Those in the blogosphere who have recently added “Proud Member of the Reality-Based Community” to their weblogs (including Rhetorica) are reacting to these changes–some of these changes part of a conscious cultural rending of Enlightenment reason from political action. You’ll notice that I added something: (Transactionalist Chapter). The reason I added this is because the old Enlightenment paradigm is quite dead despite Neil Postman’s heroic efforts to revive it.

We live in neither a subjective world nor an objective world. We live in a transactional world in which human minds meet the facts of reality and then create something like a human reality in response–lived experience as created and evaluated by culture and ideologies. Journalism, as the most important discoursive practice in our culture, drives and is driven by the very changes in the noetic field that create the temporary semantic limbo Rosen identifies.

Where will these changes lead us? Maybe here.

October 22, 2004

The rhetoric of Red Sox…

The World Series has nothing to do with the presidential election–unless we humans do what it is we humans do and create a narrative to structure an ambiguous situation and give it meaning. And no journalist will have a difficult time finding someone willing to create meaning:

“It’s a great metaphor,” said William Schneider, a political analyst at the American Enterprise Institute in Washington and former instructor at Boston College. “All Americans always root for the underdog. I’m not sure Kerry is one because the polls are so close right now, but he’s been running behind, and he represents the outsider trying to beat the establishment.”

I cannot recall the World Series playing a role in a presidential campaign. But the underdog Red Sox do seem to add an interesting twist to this campaign now that a narrative has been created to structure these events. But how should Kerry use this rhetorical situation? According to the Kerry campaign, the Red Sox’ success may be good for its candidate.

This was an easy structure to create because of the proximity between Kerry and the Red Sox and the similar pathos of sports and campaign politics. Further, we understand campaign politics in terms of sports metaphors (the other primary metaphor is war, which we also use to understand sports). According to Lakoff and Johnson, “Our ordinary conceptual system, in terms of which we both think and act, is fundamentally metaphoric in nature.”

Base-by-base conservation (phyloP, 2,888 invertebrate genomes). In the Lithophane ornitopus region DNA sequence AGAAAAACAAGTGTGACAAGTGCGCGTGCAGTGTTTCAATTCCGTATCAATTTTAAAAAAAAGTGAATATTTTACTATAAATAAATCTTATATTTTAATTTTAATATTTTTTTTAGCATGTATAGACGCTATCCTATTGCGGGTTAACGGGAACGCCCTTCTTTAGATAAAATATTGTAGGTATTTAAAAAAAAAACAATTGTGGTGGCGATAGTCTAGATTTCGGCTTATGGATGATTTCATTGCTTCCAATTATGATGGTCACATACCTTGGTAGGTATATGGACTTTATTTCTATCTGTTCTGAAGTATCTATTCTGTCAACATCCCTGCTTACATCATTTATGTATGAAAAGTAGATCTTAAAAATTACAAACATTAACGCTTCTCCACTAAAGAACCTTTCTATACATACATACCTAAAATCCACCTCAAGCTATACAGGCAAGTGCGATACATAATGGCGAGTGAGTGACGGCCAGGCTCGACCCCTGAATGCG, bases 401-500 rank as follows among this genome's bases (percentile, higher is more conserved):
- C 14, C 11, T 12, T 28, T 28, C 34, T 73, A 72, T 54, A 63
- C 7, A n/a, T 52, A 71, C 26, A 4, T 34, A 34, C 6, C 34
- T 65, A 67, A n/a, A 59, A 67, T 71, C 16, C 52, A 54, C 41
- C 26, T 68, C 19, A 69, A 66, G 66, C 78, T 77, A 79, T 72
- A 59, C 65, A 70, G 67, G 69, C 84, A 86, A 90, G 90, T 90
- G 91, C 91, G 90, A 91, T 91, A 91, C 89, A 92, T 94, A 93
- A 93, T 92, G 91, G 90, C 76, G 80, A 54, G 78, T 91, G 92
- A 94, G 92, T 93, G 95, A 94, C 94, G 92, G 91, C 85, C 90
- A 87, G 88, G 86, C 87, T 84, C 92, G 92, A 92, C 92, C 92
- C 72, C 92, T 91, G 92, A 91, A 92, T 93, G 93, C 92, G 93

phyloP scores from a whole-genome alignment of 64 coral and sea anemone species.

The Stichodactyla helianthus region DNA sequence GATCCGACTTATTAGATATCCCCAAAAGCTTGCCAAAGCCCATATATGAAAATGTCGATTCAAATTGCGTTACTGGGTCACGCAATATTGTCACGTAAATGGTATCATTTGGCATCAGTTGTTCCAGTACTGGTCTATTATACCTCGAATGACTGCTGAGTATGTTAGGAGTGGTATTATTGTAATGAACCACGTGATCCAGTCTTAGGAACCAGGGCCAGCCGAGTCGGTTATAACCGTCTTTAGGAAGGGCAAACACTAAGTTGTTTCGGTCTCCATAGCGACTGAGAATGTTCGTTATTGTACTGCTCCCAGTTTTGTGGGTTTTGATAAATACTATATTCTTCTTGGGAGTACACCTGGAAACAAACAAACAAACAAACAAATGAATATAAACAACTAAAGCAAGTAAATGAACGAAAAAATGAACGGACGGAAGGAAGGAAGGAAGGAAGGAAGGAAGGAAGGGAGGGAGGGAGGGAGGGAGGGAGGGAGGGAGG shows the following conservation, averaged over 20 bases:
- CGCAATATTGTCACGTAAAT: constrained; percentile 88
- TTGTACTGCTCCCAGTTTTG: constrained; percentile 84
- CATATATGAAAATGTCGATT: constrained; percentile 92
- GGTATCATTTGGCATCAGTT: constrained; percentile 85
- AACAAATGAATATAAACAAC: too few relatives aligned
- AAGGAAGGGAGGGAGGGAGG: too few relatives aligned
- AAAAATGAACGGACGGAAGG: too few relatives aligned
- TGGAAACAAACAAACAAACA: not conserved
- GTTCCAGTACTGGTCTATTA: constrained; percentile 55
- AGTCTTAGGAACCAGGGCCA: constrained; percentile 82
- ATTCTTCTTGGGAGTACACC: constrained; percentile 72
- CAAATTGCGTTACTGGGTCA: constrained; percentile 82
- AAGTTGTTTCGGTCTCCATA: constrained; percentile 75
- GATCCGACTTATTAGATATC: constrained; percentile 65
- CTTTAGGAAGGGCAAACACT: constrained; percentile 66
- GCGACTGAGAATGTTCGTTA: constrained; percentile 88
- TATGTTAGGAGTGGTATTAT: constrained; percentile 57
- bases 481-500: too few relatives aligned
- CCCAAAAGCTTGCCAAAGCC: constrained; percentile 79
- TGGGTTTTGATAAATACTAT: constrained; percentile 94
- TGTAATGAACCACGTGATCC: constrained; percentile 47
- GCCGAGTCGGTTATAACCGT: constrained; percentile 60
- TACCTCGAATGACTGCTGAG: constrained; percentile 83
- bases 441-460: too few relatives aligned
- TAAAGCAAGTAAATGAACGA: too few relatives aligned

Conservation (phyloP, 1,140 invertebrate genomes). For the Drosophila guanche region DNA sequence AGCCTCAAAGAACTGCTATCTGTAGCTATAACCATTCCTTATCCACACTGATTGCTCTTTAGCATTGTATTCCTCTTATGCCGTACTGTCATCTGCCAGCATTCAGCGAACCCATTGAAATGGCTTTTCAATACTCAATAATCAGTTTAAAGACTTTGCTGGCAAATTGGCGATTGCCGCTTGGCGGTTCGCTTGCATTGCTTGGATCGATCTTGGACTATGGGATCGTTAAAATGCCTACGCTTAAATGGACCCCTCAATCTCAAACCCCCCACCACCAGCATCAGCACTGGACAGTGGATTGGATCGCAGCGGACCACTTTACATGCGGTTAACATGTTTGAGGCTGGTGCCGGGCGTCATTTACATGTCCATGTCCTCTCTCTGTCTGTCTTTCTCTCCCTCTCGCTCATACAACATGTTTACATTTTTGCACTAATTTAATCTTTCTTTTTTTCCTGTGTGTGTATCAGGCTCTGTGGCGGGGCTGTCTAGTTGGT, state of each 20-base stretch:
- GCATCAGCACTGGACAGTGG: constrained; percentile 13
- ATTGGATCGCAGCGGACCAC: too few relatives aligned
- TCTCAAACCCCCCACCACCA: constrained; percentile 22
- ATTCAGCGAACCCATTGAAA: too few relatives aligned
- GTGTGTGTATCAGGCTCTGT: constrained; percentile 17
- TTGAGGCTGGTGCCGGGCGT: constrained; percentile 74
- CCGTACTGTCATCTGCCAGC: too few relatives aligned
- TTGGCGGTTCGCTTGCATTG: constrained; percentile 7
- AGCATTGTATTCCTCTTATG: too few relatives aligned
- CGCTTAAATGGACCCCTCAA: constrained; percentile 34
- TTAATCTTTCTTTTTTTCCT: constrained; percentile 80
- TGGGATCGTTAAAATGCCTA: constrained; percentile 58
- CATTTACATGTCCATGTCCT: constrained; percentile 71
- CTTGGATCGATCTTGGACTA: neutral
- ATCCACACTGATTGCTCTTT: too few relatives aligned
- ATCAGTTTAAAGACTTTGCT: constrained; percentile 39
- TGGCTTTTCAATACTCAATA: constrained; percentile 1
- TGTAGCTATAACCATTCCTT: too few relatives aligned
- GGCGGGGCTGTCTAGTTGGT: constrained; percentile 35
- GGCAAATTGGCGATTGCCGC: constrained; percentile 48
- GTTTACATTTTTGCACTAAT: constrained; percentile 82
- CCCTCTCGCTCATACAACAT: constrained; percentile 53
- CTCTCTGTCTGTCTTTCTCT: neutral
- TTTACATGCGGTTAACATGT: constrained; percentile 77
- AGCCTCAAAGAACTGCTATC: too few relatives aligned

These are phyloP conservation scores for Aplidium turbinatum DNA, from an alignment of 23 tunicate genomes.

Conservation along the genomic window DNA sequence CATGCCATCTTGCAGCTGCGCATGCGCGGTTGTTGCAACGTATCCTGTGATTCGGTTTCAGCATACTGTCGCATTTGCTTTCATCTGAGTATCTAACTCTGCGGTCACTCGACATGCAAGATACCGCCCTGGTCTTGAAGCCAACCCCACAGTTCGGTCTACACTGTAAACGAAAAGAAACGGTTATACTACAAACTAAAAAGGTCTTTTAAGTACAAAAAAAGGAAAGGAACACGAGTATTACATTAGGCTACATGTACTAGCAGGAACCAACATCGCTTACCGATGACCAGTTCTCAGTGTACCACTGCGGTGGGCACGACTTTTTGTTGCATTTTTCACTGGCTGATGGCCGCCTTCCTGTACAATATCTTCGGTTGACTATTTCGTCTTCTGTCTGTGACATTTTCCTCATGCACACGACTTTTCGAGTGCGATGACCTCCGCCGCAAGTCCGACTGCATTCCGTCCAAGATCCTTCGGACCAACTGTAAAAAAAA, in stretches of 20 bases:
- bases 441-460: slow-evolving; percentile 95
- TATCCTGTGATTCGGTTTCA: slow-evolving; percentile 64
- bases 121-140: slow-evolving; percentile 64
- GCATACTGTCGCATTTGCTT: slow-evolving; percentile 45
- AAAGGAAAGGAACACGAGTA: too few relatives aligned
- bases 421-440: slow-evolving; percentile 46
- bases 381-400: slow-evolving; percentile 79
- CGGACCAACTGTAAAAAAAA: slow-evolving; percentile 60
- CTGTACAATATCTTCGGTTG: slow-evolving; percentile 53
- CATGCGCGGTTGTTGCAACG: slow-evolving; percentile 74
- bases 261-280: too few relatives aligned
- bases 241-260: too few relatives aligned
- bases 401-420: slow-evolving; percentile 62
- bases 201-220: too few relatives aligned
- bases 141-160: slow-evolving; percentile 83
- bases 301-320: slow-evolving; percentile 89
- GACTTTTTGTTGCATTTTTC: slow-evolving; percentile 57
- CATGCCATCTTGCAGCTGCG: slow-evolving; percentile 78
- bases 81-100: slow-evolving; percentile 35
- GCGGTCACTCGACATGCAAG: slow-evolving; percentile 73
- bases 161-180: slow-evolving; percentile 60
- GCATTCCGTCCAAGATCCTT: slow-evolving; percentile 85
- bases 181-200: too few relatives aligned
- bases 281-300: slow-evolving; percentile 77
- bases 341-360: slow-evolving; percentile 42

So proximity, pathos, and metaphor combine to make it easy for us to create a rhetorical situation in which Kerry is associated with the Red Sox’ pursuit of a sports championship without this seeming completely odd or inappropriate.

This also means that the Kerry campaign must make difficult rhetorical choices based on this association. The association–appropriate or not–will have some political consequences since it has now been created and fed into the great conversation of the mainstream news media and blogosphere. The narrative is very real now and cannot be ignored.

But what should the candidates do? I have a little advice:

  1. Avoid any statement that associates Kerry with the team as more than a hometown fan. Anything more creates a situation in which Bush then becomes automatically associated with the St. Louis Cardinals. Neither candidate should wish to see this happen because of the particularly emotional relationship Americans have with the game, its statistics, and its mythos. There may actually be, however, a slight (but dangerous) opportunity here for Kerry. St. Louis will almost certainly go for Kerry. Missouri is a red state with two blue “coasts.” Hmmmmmm…I would err on the side of caution and avoid associating.
  2. Be expansive. Talk like Walt Whitman (thematically, not syntactically, i.e. inclusive, patriotic, and visionary) when you talk about the game and both teams. Equate the great contests, not the contestants.
  3. Cheer all good plays.
  4. For Kerry: More photo-ops like those from yesterday’s news in which you are seen watching the game and enjoying good company. But ferchrissakes avoid looking like a geek. Hold your longneck by the long neck. For Bush: You’re good at this “guy” stuff. Hit the nearest couch and enjoy the series.
  5. If the Red Sox win, for Kerry: Keep your celebration low key. There’s a vast heartland of Cardinals fans who think this is one of the best teams ever. Again, think Whitman. For Bush: Equate the improbable win to the American can-do spirit. We’re the ones who can overcome anything–yes, more Whitman.
  6. If the Cardinals win, for Kerry: Make a fuss over a great show and the strength/good nature of the heartland. Revel in the Red Sox curse. For Bush: Resist the urge to equate yourself with the team at this time. Offer your congratulations and move on.

There’s no playbook here. Kerry and Bush will get to write one.

As for me, I’m undecided at the moment. The Missouri guy in me wants to root for the Cardinals. But, I moved to Springfield from an American League town–Kansas City. The Cardinals have always been cross-state rivals. I like cheering for underdogs (typically American unless we’re talking University of Delaware football–2003 1-AA National Champions–then I want to see nothing but crushing victories over hapless foes). Can I bring myself to root for the birds?